Kids Can Grow school program to go province-wide

Jason Forrest

The Recorder

MANITOULIN—Imagine a place where every child, every teenager and every adult knew how to plant a seed, grow a flower, harvest a vegetable and foster good soil on their land and in their community. This could be the reality for young people and future adults of Ontario if Chuc and Linda Willson’s program Kids Can Grow is entered into the school curriculum with the help of the Farmers’ Markets of Ontario (FMO).

Mr. and Ms. Willson were recently invited to share the results of their program, Kids Can Grow, with fellow farmers, gardeners and market vendors this year at the Ontario Fruits and Vegetables Growers Convention in conjunction with the FMO.

According to Ted Smith, the Northern Director of FMO, you could hear a pin drop while the entire room of participants were captivated by a video presented by the Willsons, showcasing the children in the classroom, getting advice from farmers and gardeners, and using it in practice: sowing seeds, growing flowers and vegetables, picking produce, and using the produce to create meals. He said many questions were answered during the discussion held after the presentation and all of the program packages were picked up, with phone calls already placed for more information.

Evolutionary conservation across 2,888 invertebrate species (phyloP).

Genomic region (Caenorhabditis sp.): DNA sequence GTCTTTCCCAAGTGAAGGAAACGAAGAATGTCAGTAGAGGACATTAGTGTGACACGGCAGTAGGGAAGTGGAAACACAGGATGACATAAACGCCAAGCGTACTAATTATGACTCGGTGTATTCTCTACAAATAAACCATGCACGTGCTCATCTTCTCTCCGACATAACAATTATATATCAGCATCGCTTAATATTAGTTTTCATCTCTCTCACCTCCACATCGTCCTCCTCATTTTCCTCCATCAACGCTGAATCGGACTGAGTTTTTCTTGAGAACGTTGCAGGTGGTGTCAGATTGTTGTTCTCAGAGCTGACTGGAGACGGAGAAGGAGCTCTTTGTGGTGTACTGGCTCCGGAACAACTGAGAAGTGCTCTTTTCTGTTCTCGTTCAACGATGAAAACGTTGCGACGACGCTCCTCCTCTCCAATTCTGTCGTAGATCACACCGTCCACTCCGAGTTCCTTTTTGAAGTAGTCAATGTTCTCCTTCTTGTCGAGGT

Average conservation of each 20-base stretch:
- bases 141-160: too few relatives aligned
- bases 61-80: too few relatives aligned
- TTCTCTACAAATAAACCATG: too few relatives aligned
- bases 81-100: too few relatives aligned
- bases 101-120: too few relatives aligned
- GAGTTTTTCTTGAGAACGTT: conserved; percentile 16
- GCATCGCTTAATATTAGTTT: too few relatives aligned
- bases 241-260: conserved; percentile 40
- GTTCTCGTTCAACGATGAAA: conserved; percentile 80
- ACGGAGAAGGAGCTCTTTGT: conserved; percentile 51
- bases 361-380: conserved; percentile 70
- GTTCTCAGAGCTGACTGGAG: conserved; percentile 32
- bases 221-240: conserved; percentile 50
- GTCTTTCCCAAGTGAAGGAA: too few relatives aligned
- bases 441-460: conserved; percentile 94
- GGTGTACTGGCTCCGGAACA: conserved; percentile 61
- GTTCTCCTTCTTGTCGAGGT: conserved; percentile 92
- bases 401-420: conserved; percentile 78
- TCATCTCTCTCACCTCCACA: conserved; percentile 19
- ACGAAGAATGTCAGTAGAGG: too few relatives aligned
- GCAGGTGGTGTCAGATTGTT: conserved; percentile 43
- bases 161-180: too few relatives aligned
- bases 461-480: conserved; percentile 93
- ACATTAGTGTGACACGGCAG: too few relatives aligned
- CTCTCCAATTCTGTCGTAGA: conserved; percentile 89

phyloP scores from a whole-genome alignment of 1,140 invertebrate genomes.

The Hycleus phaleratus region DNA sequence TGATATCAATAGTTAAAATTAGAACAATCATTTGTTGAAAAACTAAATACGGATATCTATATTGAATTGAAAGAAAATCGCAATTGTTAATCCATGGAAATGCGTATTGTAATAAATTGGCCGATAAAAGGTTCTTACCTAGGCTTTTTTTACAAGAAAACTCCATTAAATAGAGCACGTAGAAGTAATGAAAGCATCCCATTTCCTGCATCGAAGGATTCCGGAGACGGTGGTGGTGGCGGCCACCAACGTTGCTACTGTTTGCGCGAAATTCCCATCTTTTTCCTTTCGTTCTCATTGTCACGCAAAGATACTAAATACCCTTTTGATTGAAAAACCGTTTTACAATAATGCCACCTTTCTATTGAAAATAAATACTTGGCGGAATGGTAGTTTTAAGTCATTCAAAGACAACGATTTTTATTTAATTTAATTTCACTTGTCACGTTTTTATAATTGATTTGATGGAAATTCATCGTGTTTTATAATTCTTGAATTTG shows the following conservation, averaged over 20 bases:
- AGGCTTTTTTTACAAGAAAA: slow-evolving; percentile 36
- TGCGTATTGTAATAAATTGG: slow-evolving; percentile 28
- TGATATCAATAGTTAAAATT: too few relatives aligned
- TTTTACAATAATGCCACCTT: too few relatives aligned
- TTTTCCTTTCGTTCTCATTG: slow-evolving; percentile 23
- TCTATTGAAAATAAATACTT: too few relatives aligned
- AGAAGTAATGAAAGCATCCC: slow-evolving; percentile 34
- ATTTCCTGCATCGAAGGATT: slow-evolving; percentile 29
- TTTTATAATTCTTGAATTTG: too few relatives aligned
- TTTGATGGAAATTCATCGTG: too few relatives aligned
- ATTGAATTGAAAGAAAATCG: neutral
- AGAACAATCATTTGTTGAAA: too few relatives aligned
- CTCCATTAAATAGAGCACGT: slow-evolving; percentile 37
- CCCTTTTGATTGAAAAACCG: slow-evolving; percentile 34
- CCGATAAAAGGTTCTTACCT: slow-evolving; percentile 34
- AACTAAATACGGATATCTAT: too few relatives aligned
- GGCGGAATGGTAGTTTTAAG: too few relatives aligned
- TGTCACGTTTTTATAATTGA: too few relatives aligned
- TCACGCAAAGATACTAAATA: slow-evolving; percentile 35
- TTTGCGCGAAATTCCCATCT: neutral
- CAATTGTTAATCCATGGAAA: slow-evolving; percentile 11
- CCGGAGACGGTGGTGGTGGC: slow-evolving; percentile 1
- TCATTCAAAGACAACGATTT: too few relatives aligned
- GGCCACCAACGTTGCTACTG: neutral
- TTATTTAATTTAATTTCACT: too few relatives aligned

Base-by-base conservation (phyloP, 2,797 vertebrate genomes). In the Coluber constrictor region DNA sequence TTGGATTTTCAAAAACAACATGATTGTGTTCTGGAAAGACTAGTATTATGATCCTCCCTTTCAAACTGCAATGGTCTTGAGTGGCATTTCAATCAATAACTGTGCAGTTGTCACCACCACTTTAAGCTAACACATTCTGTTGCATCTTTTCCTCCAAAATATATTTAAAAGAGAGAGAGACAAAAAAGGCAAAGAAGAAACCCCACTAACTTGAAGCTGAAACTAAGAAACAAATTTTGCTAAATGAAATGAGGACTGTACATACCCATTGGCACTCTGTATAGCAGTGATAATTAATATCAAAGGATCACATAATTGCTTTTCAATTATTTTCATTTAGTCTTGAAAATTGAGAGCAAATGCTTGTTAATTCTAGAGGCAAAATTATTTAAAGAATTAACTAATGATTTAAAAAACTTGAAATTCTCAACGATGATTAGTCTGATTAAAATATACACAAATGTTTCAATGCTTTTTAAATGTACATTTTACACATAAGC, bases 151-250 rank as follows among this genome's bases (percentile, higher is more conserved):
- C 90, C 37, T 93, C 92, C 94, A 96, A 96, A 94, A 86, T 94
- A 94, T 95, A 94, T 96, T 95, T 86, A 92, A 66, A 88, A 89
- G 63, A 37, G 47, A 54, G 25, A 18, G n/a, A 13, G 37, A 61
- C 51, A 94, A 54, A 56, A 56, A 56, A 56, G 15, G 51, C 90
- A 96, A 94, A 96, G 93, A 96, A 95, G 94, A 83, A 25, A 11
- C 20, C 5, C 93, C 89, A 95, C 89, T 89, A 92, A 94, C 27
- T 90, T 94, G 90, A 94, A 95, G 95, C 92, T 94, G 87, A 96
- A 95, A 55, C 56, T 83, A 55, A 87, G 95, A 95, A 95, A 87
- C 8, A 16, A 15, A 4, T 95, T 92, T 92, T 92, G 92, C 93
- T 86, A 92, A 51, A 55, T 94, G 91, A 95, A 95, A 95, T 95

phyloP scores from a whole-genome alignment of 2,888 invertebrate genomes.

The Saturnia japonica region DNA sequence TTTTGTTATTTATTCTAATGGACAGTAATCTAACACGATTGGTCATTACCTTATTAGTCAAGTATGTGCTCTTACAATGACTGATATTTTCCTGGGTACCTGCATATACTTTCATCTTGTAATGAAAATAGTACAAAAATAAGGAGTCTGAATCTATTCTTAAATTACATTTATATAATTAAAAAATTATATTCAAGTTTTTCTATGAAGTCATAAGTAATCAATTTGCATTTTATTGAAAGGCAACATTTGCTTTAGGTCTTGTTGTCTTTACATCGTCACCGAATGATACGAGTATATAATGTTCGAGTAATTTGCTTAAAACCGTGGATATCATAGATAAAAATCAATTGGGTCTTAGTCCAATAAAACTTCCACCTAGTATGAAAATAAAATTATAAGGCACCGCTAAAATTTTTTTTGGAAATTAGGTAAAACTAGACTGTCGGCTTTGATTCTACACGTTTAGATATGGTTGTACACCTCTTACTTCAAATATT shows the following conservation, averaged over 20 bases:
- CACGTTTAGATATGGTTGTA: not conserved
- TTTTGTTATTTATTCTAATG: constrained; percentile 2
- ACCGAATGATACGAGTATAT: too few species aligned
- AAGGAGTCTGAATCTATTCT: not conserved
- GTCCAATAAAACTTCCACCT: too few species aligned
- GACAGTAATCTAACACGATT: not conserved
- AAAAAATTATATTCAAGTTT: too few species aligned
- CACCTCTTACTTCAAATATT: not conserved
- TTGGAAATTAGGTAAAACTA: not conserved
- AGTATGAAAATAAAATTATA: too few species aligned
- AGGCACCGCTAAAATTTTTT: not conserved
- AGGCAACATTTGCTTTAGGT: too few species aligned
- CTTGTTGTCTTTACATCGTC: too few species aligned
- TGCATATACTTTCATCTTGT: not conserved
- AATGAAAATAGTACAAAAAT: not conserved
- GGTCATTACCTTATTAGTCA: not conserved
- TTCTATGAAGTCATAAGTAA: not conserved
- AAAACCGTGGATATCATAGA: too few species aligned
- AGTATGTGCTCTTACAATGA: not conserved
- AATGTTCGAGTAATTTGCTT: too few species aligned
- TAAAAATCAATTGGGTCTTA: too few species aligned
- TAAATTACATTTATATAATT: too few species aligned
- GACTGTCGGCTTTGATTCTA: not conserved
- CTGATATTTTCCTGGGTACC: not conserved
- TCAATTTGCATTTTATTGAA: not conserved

“We were delighted to be invited to the convention and we were very well received,” Ms. Willson said. “The FMO board was blown away by the success we had in the classroom, and they have agreed to run the program and take it into the school curriculum.”

Mr. and Ms. Willson said they are excited to be partnering with the FMO and seeing their program formalized. Mr. Smith said the FMO will be undertaking the task of having the Kids Can Grow program copyrighted.